foreseeable. Indeed, everyone knows that business is risky and markets undependable.
Panera could have accounted for lower-than-anticipated profits when it devised the
program and changed the formula to the bonus payment, but it did not. So it bears the
* * *
LOKEN, Circuit Judge, concurring.
I agree that Panera is liable to pay the general managers the bonuses Panera
initially promised, but I reach that end traveling a somewhat different, and perhaps
significantly narrower, path.
Each general manager had an at-will employment relationship with Panera.
This relationship is sometimes called a “unilateral contract.” It is not a legally
enforceable contract of employment because it is terminable at will. Morrow v.
Hallmark Cards, Inc., 273 S.W.3d 15, 26 (Mo. App. 2008). Typically, an at-will
relationship consists of a unilateral offer by the employer to compensate the employee
at an offered rate for services performed. After performance, the employee is entitled
to receive “the definite amount [offered] and no more, if the agreement is definite as
to amount.” Restatement (Second) of Agency § 443(a) (1958). Until the relationship
is terminated, “either party can announce at any time that there are new conditions on
either working or on providing work. The other can say yes or no.” Morrow, 273
S.W.3d at 26. “A promise to pay a bonus in return for an at-will employee’s
continued employment is an offer for a unilateral contract which becomes enforceable
when accepted by the employee’s performance.” Cook v. Coldwell Banker, 967
S.W.2d 654, 657 (Mo. App. 1998).
In this case, to provide a financial inducement to retain its at-will general
managers, Panera offered a performance bonus program that altered the at-will
relationship. The program was reflected in two written agreements signed by each
party. First, an Employment and Confidentiality Agreement terminated all prior
agreements, confirmed that employment was on an at-will basis, specified the general
manager’s base salary and benefits, and provided that “Employee also shall be
eligible to receive additional compensation . . . as set forth in the Compensation
Plan.” Second, the Joint Venture General Manager Compensation Plan provided, as
relevant here, that the general manager would receive “a one-time JV GM Buyout . . .
on the terms and conditions set forth herein,” provided he is performing the duties of
general manager on the date the JV GM Buyout is made. The Compensation Plan set
forth a detailed formula for calculating the Buyout. One specific part of the formula
was subject to change by “the Panera JV Board, in the exercise of its sole discretion.”
Of critical importance, in my view, the Compensation Plan also provided: (i) “your
employment relationship with Panera is terminable at will,” (ii) the Plan is “final,
complete and exclusive” except as otherwise provided in the Employment Agreement,
and (iii) “No modification or waiver shall be valid unless in writing signed by the
party against whom the same is sought to be enforced.”
As Morrow makes clear, the terms of a typical at-will employment relationship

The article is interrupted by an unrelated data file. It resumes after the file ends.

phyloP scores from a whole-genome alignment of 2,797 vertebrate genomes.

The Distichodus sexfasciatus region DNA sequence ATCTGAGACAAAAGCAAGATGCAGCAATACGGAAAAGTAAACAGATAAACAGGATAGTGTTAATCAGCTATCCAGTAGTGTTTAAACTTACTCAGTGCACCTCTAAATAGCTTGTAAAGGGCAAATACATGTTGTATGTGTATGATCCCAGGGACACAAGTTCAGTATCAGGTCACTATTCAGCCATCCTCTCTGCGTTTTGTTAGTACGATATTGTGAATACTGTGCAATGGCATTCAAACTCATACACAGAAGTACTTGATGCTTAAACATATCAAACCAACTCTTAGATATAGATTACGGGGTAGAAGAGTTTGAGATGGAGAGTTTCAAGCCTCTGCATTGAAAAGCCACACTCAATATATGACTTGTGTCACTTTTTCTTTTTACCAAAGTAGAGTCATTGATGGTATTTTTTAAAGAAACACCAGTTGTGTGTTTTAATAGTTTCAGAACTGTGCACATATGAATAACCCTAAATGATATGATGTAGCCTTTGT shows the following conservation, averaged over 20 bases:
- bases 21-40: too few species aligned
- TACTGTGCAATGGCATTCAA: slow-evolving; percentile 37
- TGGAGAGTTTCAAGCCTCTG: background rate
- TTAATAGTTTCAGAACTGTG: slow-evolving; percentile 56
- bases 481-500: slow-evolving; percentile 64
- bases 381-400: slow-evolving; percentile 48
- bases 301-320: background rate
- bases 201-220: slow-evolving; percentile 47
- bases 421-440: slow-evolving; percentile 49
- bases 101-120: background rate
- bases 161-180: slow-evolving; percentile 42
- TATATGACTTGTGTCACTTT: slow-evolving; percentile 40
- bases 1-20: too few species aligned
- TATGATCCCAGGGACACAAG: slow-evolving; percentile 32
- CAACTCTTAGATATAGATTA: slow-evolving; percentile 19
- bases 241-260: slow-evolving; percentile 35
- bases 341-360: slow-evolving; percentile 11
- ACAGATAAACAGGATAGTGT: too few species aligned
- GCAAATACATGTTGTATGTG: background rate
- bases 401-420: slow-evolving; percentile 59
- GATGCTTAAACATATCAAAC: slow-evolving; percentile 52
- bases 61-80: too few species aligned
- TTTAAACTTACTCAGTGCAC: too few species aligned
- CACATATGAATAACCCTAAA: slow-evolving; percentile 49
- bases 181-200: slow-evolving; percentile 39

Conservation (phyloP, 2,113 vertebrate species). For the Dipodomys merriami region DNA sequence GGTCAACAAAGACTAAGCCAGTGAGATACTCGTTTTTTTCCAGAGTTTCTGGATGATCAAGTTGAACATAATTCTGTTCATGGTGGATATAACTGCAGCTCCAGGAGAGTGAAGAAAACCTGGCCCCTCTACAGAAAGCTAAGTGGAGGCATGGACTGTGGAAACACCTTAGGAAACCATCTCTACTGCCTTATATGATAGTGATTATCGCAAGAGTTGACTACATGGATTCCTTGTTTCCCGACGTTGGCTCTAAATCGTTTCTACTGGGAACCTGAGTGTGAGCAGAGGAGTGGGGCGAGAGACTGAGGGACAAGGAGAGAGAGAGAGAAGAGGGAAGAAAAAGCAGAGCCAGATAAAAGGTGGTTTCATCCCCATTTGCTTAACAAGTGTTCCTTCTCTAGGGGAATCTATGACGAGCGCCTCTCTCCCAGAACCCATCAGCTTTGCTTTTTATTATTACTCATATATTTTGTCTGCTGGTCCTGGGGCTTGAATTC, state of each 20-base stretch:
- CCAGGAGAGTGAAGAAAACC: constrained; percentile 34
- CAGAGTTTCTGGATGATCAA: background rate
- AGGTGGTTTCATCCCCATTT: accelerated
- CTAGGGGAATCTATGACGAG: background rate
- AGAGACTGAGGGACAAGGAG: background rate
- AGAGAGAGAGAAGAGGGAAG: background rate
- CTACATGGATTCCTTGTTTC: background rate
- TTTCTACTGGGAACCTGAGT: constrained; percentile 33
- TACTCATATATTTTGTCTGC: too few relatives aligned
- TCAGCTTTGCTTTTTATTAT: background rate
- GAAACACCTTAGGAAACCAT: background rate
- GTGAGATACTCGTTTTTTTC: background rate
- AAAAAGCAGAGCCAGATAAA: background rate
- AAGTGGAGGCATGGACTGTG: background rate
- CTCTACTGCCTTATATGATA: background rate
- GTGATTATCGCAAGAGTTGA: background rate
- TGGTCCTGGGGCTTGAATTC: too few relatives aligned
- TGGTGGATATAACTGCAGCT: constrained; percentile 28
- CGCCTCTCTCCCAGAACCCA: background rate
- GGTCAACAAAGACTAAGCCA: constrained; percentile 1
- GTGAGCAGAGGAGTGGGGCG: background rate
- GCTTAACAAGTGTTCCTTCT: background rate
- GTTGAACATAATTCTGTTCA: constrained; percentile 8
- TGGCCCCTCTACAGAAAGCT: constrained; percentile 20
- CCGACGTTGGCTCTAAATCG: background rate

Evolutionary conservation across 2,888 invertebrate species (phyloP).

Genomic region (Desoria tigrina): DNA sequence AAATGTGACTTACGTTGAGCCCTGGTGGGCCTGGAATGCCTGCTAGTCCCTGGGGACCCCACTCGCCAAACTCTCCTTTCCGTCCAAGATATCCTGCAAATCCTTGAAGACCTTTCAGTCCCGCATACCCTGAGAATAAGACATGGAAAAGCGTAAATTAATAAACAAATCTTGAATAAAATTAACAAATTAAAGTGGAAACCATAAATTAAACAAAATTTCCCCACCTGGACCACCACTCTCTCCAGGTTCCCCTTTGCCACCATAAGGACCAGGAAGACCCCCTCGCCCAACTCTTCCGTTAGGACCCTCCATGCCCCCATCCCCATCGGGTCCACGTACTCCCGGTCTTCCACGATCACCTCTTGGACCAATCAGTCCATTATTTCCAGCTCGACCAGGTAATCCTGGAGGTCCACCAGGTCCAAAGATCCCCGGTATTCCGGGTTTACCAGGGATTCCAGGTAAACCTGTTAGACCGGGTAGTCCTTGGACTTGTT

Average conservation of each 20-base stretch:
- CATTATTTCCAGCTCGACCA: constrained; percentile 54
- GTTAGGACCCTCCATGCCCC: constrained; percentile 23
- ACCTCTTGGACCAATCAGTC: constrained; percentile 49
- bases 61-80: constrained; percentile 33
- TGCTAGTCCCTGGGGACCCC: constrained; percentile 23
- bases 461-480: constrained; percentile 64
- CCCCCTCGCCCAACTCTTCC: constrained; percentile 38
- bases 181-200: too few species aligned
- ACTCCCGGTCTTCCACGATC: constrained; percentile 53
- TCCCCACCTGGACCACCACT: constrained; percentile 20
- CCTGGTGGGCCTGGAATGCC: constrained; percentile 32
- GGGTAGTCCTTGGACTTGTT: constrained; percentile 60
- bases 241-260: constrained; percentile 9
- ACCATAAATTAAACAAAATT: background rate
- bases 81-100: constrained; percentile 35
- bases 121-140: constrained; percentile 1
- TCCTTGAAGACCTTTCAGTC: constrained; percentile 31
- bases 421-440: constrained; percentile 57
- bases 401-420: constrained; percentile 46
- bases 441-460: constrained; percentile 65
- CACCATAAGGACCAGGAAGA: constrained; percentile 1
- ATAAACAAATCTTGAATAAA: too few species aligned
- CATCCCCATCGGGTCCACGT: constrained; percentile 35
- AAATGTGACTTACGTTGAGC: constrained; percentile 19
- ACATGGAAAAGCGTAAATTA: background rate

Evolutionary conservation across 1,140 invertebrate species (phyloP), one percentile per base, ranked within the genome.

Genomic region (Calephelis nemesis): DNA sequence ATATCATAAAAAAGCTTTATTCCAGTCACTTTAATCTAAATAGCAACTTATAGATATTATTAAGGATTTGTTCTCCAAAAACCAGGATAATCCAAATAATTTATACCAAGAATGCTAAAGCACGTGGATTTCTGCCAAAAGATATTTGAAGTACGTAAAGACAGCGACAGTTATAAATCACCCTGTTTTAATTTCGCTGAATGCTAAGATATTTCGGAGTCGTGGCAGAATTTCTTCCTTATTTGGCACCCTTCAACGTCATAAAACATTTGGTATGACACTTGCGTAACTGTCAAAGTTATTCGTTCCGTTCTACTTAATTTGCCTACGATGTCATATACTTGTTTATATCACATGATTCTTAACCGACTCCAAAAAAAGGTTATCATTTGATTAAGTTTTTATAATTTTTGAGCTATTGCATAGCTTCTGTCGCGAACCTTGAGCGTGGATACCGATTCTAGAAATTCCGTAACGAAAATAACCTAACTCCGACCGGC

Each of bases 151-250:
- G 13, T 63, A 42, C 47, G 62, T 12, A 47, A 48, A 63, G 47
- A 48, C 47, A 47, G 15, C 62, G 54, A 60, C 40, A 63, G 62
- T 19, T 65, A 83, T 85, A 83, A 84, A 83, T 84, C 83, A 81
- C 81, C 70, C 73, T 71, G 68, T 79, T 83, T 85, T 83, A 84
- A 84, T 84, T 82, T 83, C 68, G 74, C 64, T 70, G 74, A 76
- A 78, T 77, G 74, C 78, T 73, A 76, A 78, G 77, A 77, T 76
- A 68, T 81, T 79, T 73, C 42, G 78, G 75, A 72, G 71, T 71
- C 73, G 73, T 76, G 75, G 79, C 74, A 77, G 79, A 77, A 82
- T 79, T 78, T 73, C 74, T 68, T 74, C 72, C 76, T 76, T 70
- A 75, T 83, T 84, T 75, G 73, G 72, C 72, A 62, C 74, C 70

can be unilaterally changed by the employer; the employee can either accept the
change or quit. But an employer who offers a unilateral contract is bound by terms
promised in the offer, if the employee then accepts the offer by performance. Here,
because the Compensation Plan offer was a future bonus intended to encourage
extended at-will employment, Panera understandably limited its freedom to change
or revoke the Plan by including a no-modification provision. Panera subsequently
and unilaterally changed the bonus formula to the general managers’ disadvantage,
a change not authorized by the terms of the Compensation Plan and not agreed to by
the general managers as the no-modification provision required. This was not breach
of a bilateral contract, as the general managers argued, but it did breach a promise that
was an essential term of the unilateral contract Panera offered. Therefore, the
modification was unenforceable and the general managers, after they continued to
work and fully performed the services required to accept the offered bonuses, were
entitled to hold Panera to the terms of the unilateral contract and collect the bonuses
they were initially offered. Cf. Supermarket Merch. & Supply, Inc. v. Marschuetz,
196 S.W.3d 581, 586-87 (Mo. App. 2006).
Because I would resolve this dispute within the four corners of the operative
contract documents, I need not decide what measure of part performance by the
offeree makes a unilateral contract binding. Here, unlike the facts in Cook, the
general managers earned no part of the bonus until the JV GM Buyout was payable,
which is why the no-modification provision was essential to make it an effective
financial inducement. In more typical at-will employment disputes, I have grave
doubt the Supreme Court of Missouri would apply general principles applicable to
other kinds of unilateral contracts to conclude that merely beginning at-will
employment renders the terms and conditions of that employment irrevocable, as the
court seems to conclude.
Outcome: Affirmed. We dismiss as moot the managers' motion for leave to file a surreply